Nick Theakstone, arguably the most powerful executive in global media buying, is reportedly stepping down as global chief investment officer of WPP’s GroupM, which disposes of some $108bn of client money worldwide.
Theakstone (below) ran GroupM in the UK for years before taking up a global role, one of a group of hard-nosed British media buyers who provided the financial engine for WPP’s soaring profits in the Sorrell era.
It all began to change when the US Association of National Advertisers produced a report on undisclosed media rebates in 2016 and, while the report didn’t mention media buyers by name, it didn’t need to. The cat was freed from the bag by a whistleblowing former executive at GroupM’s MediaCom.
Clients began to look at their contracts and some agencies began paying them back large sums of money.
On top of this came the rise programmatic, essentially human media buying decisions being made by computers in an automated auction. And, all the time in the background, was the steady flow of digital money to Facebook and Google. A process that didn’t require the services of a media agency, however hard they tried to intervene in the process.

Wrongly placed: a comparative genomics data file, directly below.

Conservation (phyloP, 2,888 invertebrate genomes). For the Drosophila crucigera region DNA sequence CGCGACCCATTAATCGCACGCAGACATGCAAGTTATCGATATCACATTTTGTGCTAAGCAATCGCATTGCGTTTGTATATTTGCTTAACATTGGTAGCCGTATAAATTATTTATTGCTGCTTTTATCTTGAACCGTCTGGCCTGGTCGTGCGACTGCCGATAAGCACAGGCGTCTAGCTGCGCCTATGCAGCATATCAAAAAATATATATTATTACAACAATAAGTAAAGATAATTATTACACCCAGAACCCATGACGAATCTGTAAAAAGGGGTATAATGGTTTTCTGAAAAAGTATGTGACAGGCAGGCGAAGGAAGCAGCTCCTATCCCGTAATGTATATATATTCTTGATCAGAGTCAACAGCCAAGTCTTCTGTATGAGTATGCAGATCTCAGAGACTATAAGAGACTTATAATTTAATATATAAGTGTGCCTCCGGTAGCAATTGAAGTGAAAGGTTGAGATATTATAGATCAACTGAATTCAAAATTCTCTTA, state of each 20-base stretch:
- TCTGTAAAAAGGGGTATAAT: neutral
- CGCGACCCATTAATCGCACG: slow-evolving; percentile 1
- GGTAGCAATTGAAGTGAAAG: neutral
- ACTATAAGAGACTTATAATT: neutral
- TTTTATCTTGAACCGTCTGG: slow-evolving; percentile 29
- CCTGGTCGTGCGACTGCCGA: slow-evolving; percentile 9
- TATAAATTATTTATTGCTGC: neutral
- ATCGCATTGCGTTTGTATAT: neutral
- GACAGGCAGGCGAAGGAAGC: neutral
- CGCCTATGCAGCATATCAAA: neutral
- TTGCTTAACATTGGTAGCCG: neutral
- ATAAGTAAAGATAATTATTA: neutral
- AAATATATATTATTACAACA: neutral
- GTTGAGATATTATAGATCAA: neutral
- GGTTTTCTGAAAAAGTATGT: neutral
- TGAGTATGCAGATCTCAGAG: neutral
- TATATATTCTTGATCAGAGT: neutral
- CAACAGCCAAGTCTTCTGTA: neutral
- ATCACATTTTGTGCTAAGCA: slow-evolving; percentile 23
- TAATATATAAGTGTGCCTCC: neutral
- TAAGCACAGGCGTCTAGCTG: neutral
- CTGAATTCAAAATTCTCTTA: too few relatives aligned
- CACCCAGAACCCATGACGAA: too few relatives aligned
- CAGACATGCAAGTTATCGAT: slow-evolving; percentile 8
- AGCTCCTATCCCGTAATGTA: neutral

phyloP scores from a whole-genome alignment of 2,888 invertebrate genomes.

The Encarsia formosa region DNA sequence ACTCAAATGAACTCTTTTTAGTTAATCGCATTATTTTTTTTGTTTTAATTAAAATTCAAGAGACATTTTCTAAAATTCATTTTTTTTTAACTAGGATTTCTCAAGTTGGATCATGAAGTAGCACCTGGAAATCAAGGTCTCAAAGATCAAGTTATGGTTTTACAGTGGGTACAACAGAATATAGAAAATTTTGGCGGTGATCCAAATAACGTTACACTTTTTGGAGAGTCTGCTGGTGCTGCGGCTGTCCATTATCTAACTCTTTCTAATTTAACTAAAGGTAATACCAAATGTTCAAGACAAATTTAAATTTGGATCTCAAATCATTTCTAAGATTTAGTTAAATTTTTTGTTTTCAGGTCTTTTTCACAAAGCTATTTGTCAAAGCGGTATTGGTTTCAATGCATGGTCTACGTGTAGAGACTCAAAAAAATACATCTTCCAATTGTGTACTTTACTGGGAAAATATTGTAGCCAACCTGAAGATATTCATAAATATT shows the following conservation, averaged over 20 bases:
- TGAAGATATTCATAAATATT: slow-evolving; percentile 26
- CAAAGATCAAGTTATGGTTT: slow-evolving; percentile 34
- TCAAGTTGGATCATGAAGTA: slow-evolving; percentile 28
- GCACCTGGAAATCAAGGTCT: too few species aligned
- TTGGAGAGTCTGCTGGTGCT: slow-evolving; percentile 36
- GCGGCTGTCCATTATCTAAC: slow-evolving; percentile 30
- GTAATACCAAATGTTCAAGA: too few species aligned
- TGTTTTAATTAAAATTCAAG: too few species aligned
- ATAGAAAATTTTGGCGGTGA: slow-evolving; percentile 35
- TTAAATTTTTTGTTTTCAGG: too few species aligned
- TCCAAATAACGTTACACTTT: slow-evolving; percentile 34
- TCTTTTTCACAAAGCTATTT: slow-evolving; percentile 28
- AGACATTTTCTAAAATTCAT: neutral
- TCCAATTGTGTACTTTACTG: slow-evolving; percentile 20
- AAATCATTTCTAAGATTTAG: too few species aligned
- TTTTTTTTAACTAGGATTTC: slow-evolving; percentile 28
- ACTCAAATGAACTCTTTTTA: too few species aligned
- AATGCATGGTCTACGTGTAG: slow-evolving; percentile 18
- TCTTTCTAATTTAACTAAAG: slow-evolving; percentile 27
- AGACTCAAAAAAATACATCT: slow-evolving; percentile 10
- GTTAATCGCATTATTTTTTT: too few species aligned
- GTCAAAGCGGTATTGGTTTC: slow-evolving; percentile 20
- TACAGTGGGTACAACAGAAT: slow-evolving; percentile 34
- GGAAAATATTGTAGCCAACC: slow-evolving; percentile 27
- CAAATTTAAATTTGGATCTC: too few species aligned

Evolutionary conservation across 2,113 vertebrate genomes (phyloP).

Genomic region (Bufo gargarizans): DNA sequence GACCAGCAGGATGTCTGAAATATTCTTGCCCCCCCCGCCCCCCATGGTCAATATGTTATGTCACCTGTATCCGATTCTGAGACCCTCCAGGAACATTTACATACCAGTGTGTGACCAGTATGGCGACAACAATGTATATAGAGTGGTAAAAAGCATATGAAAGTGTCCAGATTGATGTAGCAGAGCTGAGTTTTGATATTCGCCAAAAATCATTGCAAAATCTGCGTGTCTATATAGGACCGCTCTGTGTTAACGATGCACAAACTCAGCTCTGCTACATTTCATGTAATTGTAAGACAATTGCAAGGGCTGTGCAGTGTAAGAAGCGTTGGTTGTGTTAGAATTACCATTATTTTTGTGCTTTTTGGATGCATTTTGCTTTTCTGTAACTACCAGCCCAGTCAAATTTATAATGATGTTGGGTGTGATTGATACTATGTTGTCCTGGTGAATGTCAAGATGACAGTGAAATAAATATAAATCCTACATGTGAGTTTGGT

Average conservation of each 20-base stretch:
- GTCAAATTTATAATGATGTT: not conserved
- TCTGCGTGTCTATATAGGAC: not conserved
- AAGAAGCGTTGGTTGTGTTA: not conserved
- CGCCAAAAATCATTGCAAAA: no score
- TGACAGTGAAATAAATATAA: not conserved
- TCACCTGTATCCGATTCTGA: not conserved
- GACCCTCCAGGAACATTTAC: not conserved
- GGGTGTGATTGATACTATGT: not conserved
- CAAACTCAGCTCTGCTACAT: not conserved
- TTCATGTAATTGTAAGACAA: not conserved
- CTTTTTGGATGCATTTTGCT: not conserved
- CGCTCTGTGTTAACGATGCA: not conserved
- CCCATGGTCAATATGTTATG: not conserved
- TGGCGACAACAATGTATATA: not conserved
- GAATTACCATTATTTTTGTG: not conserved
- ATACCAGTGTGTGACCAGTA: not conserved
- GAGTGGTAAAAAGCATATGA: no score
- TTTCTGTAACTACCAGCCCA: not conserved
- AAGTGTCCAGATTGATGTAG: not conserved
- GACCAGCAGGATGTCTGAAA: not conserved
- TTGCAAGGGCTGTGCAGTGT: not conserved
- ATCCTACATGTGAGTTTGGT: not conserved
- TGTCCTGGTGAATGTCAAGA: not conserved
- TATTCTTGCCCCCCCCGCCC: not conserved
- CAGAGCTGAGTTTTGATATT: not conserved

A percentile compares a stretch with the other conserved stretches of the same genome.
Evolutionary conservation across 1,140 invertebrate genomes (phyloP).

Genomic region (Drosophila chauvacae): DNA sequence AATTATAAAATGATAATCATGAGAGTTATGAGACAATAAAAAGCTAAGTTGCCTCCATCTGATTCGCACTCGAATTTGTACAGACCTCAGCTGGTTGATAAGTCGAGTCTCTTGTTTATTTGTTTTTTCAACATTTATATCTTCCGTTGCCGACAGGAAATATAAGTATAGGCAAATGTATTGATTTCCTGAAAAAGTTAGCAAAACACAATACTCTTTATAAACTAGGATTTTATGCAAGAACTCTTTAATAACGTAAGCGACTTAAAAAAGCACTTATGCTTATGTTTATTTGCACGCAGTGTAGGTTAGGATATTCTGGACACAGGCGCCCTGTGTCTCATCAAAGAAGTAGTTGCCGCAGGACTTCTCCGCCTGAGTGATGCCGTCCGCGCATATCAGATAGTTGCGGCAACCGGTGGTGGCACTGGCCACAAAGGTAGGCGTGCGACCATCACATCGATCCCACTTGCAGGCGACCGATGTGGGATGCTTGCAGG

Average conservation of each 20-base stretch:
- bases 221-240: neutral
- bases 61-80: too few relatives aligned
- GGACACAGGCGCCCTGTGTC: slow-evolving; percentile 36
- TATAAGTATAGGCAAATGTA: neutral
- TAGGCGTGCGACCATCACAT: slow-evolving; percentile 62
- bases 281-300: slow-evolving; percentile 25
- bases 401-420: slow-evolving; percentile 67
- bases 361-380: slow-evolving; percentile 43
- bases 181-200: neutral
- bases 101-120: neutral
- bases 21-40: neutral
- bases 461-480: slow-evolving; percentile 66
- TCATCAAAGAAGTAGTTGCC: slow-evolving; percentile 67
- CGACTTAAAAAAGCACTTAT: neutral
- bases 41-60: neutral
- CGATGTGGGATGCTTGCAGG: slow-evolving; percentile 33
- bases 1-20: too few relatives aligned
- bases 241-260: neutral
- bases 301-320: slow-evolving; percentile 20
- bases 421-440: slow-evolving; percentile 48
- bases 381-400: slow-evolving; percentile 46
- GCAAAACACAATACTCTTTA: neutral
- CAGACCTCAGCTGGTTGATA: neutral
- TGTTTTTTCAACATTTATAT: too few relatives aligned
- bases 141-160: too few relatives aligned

So it’s the end of an era, one which began in the UK in the 1970s as media directors including Paul Green, John Ayling, David Reich and Chris Ingram tired of being treated as an afterthought by their agencies and set up on their own.
In the end the agency holding companies bought most of them but commission had been split between creative and media agencies, to be superseded by fees – not nearly as profitable.
All sorts of high earners are currently leaving the agency business in Covid-19 and maybe the likes of the highly capable Theakstone will be replaced. But agency groups, like Mark Read’s WPP, are going to be looking again at the possibility of re-incorporating them into some kind of full service agency model.
After all, if he can shoehorn VML and Y&R and JWT and Wunderman together why not, say, Ogilvy and MediaCom?